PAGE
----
Hurricane Harvey ruined the beds of many Friendswood children.

This news disturbed Connie Ratisseau, who lives in Friendswood with her husband, Phil. Their home in the Wedgewood area was flooded with 33 inches of water and neighboring houses also were inundated.

She saw an immediate need and started working to get children sleeping on something softer than a concrete floor, Ratisseau said. She called the effort Kots4Kids.

“We started it out because we heard on Facebook that elementary kids were sleeping on floors,” Ratisseau said.

Harvey made landfall Aug. 25 in Rockport, about 200 miles south of Friendswood, and dumped as much as 50 inches of rain in the area, devastating about 3,000 homes in the city of almost 40,000 residents.


About 200 students who attend Wedgewood Elementary School, 4000 Friendswood Link Road, had to evacuate their flooded homes during Harvey’s inundation. In mid-November, 12 of them were still living in hotels, school officials said.

And the school became an emergency shelter for the surrounding neighborhoods.

After the water receded and families went home, much of what they had was destroyed or gone. Beds were ruined and toys were covered in dirty residue or just gone.

Relief agencies have stepped in to help families recovering from Harvey, and not only do more children need more, the people who would usually donate to such causes were also hit hard by the historic natural disaster.

The Salvation Army of Galveston County, for example, has twice as many requests for the annual Angel Tree program that brings toys and clothes for children’s Christmas presents, Director of Development Holly McDonald said. While the organization had 1,026 requests in 2016, this year the number has more than doubled, she said.

“When we started disaster relief, we included applications for Angel Tree,” McDonald said. “We have a lot of people in need.”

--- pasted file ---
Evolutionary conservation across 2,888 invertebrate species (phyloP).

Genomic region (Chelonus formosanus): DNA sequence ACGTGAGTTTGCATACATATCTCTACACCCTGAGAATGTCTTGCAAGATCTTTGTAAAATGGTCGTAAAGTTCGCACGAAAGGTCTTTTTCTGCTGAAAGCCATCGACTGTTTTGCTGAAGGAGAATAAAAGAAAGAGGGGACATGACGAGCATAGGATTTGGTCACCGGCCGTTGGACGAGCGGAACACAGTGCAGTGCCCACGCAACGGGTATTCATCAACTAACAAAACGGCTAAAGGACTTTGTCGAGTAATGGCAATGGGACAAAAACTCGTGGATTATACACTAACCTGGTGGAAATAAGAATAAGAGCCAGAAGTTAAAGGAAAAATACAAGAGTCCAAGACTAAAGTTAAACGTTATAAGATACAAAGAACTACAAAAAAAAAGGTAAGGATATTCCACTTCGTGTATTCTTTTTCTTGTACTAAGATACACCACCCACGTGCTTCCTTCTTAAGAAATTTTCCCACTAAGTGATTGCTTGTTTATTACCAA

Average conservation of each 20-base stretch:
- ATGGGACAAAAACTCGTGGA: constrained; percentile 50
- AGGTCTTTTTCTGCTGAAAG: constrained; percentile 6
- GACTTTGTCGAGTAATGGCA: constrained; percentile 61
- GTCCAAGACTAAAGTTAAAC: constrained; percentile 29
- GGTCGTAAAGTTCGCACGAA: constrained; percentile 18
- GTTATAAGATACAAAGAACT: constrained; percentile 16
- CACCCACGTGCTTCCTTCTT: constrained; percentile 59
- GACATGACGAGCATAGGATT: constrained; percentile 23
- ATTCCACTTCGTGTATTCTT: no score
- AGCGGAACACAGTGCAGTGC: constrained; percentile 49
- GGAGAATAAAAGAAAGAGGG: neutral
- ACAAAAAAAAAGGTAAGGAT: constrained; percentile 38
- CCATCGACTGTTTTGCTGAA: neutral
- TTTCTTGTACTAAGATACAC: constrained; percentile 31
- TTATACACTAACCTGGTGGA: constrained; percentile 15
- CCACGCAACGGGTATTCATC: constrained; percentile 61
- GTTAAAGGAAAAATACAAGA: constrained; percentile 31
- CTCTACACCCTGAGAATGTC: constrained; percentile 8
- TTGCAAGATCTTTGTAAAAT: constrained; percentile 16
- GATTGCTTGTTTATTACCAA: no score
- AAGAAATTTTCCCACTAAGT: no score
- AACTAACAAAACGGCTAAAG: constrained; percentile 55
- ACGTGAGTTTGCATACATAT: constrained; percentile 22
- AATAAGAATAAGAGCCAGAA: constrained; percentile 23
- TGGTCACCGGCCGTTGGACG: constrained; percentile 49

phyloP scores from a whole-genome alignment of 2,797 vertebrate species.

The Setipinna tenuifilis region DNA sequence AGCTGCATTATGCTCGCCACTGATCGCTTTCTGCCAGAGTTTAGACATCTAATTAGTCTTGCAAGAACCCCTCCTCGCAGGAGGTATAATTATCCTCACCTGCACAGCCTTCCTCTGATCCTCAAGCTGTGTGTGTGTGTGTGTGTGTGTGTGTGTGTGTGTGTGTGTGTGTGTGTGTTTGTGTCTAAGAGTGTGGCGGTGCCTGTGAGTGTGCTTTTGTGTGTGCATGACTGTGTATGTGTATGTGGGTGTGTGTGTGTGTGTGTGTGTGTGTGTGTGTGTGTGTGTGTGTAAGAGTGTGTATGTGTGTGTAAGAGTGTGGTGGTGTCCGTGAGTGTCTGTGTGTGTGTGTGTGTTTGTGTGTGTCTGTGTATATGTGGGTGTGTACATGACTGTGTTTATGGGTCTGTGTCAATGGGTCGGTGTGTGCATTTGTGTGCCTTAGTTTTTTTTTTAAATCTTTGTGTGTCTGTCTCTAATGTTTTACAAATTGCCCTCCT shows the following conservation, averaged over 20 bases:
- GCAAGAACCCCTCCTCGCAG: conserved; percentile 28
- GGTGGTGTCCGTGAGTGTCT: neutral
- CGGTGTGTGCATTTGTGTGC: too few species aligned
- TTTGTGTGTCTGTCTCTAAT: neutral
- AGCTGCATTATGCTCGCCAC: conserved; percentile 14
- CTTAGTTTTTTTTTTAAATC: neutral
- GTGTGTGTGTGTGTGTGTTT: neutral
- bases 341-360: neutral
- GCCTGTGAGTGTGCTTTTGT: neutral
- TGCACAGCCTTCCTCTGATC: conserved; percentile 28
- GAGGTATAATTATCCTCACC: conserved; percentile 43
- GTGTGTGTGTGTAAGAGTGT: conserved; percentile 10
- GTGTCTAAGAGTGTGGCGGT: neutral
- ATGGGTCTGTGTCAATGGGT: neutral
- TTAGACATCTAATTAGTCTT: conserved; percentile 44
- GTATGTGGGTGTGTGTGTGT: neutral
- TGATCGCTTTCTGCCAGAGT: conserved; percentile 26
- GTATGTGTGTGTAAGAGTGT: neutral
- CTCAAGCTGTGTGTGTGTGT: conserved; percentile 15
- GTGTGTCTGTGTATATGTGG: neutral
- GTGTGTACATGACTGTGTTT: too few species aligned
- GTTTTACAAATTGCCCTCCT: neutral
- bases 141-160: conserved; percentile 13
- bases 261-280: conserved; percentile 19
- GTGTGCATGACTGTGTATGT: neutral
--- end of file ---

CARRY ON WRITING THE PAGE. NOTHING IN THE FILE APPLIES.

Most of the requests came from Dickinson, but residents in other parts of the county also applied for the holiday help, including some in Friendswood, McDonald said.


Ratisseau began with an intention to buy cots for the children as a temporary aid.

“The cots were expensive,” she said. They cost almost as much as a bed, she said.

A friend put her in touch with an organization that could purchase large quantities of beds at a low price. For $100, Ratisseau’s organization could buy a twin mattress, a box spring, a bed frame, a linen, a blanket and a pillow.

“We gave out 70 beds,” Ratisseau said.

Houston-based Brothers Produce loaned a truck to the group to make deliveries.

The group also worked with Friendswood Independent School District and Clear Creek Independent School District to identify children who needed a bed. Clear Creek ISD also loaned a box truck to make deliveries, Ratisseau said.


Ratisseau’s grass roots efforts to help students impressed Clear Creek spokeswoman Elaina Polsen, who said it was generous and kind.

During the spring campaign to pass the district’s $487 million bond referendum in May, Polsen and Ratisseau were on opposing sides. Polsen represented the district’s case for needing the bond issue while Ratisseau, a member of the Citizens For CCISD political action committee, questioned the expense to tax payers and the debt load. The bond passed.

Wedgewood Elementary School also became a distribution center after Harvey for victims who needed groceries, clothes and food, Polsen said.

While the neighborhood, which is in the Harris County part of Friendswood, is returning to normal, recovery is a long process, school officials said.

”The need is still there,” Polsen said.

Valerie Wells: 409-683-5246;



(1) comment

Jean Casanave

Thanks my good friends-Connie and Phil! Always doing the right thing!

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